Stunning James Webb Telescope test images released by NASA

This combination of images provided by NASA on Monday shows part of the Large Magellanic Cloud, a small satellite galaxy of the Milky Way, seen by the retired Spitzer Space Telescope, left, and the new James Webb Space Telescope. The new telescope is in the home stretch of testing, with scientific observations due to begin in July. (NASA/JPL-Caltech/NASA/ESA/CSA/STScI/Associated Press)

NASA’s new space telescope is about to be tested, with scientific observations due to begin in July, astronomers said on Monday.

The James Webb Space Telescope has returned the latest test images of a nearby satellite galaxy, and the results are stunning compared to images taken by NASA’s old infrared observatory, the Spitzer Space Telescope.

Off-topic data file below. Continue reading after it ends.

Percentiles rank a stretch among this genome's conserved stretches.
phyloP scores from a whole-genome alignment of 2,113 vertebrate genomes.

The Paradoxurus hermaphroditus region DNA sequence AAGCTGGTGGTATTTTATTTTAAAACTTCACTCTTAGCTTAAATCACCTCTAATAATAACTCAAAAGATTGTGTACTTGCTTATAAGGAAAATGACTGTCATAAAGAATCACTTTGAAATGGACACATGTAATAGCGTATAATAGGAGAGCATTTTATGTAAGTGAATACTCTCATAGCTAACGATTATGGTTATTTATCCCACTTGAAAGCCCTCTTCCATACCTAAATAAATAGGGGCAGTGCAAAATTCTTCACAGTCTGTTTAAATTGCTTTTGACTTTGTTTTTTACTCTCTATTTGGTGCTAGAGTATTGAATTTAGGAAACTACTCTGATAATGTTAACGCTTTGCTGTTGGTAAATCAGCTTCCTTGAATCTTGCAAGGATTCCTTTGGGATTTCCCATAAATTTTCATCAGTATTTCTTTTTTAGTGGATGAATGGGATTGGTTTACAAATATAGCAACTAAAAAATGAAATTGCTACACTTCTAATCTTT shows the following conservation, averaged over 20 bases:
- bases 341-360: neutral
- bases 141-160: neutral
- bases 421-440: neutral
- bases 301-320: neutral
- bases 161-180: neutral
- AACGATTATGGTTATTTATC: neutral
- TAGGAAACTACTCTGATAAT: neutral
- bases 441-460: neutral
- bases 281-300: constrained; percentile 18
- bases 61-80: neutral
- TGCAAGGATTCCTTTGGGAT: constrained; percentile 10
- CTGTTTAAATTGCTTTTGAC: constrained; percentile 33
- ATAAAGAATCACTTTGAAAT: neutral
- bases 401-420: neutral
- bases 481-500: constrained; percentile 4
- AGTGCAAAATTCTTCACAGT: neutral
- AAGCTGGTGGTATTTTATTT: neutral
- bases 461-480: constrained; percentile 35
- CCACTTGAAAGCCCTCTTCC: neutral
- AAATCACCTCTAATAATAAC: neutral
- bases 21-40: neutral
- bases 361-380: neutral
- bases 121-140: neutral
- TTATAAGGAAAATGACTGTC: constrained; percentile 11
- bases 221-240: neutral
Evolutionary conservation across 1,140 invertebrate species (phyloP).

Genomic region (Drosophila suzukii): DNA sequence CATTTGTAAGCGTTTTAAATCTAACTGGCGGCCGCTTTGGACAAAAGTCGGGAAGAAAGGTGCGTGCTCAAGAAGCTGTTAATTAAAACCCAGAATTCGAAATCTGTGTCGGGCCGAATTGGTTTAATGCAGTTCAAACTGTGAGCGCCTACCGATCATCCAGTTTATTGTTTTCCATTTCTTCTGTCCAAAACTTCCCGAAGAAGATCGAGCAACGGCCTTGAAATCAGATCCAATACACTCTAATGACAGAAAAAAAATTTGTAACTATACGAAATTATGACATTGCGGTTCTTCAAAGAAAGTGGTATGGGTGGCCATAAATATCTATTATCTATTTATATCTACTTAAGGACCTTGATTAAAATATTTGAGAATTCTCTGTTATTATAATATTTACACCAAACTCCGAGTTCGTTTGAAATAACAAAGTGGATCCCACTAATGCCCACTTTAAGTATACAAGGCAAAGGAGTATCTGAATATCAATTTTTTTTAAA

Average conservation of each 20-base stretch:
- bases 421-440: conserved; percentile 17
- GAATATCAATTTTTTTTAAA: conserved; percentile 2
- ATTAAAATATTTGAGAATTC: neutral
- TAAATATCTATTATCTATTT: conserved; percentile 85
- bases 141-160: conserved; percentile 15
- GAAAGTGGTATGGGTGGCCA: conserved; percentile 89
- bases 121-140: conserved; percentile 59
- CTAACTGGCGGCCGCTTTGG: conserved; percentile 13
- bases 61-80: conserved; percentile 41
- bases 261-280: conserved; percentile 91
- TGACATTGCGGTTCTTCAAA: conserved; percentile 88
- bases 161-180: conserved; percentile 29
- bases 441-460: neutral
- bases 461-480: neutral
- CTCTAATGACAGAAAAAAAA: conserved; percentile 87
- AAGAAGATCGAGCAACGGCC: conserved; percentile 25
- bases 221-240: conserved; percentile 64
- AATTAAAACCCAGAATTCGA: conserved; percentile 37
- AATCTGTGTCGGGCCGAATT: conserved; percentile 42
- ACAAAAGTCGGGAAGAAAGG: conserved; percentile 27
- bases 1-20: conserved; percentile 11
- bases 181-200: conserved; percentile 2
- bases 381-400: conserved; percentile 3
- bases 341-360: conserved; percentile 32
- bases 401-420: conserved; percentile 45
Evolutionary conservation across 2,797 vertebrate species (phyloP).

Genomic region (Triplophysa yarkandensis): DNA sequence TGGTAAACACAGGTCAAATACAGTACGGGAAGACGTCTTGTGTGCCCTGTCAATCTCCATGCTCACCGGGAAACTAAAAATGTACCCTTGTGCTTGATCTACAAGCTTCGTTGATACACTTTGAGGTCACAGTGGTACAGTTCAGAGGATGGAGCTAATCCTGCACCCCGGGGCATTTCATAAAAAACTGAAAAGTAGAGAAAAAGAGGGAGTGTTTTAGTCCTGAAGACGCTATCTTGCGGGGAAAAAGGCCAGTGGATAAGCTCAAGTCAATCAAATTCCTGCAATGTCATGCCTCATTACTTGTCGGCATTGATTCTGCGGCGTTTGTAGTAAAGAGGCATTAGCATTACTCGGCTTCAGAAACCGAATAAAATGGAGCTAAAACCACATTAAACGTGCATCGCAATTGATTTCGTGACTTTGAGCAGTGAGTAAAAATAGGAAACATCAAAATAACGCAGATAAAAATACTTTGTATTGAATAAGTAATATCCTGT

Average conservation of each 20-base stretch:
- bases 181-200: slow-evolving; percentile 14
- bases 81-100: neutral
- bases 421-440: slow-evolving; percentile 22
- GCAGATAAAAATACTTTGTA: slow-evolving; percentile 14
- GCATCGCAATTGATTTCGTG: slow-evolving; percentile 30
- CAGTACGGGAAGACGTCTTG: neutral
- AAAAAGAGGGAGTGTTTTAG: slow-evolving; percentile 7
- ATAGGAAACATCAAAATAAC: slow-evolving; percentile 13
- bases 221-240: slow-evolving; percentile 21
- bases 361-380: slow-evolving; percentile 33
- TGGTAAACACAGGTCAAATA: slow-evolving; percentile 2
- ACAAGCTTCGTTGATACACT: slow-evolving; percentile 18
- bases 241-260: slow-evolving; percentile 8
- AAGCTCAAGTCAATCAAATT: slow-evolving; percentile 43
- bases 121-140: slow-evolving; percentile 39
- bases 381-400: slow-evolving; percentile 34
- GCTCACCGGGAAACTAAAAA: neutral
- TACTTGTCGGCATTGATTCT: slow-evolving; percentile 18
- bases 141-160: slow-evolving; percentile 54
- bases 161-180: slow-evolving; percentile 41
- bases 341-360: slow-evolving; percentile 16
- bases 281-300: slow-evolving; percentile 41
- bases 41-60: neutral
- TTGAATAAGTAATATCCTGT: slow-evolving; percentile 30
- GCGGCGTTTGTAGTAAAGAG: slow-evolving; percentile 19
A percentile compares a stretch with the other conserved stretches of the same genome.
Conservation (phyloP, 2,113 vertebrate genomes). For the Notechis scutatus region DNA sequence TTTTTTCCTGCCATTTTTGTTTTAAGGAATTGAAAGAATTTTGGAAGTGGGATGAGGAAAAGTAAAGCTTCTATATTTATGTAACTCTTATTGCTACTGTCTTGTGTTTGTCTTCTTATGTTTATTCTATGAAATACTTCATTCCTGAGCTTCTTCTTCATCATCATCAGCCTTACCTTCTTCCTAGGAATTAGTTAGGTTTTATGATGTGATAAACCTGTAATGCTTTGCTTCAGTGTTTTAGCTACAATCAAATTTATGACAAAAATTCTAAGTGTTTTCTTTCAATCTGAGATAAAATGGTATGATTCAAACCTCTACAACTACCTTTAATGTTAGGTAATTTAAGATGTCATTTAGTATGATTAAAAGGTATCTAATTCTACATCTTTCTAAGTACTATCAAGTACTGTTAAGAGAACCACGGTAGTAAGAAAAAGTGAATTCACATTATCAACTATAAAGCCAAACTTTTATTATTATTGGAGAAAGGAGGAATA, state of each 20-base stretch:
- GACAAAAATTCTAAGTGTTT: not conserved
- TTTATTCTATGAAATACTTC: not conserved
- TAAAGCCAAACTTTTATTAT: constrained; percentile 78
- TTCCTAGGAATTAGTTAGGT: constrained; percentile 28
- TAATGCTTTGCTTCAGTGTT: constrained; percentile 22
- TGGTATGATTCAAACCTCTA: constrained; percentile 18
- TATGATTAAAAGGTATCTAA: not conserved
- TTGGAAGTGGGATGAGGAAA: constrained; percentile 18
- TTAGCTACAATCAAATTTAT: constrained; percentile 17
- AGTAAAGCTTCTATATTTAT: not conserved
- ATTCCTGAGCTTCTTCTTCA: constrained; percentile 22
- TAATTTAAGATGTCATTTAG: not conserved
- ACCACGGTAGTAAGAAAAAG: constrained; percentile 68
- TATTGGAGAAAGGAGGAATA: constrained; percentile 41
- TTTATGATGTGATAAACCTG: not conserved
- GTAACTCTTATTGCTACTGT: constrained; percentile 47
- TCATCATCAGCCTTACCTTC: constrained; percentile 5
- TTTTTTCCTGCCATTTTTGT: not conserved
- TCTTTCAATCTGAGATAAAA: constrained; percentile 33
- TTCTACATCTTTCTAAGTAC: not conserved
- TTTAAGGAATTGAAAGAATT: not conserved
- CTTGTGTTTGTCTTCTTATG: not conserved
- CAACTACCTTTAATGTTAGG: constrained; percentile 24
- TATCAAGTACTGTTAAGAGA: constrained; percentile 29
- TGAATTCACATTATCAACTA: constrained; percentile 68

Each of the new telescope’s 18 mirror segments is larger than Spitzer’s.

“It’s only when you actually see the kind of picture it provides that you really go inside and go, ‘Wow!'” said Marcia Rieke, of the University of Arizona, lead scientist Webb’s near-infrared camera. “Just think what we’re going to learn.”

WATCH | Canadian researchers await images from the James Webb Telescope:

Canadian researchers await images from the James Webb Telescope

Canadian researchers eagerly await images from the James Webb Space Telescope and the potential for new space discoveries. 2:17

Launched last December, the US$10 billion (C$13 billion) Webb is the largest and most powerful astronomical observatory ever sent into space. It will look for the light emitted by the first stars and galaxies nearly 14 billion years ago, and keep an eye out for any signs of life.

Scientists are keeping the identity of Webb’s first official target secret.

Located 1.6 million kilometers from Earth, Webb is considered the successor to the aging Hubble Space Telescope.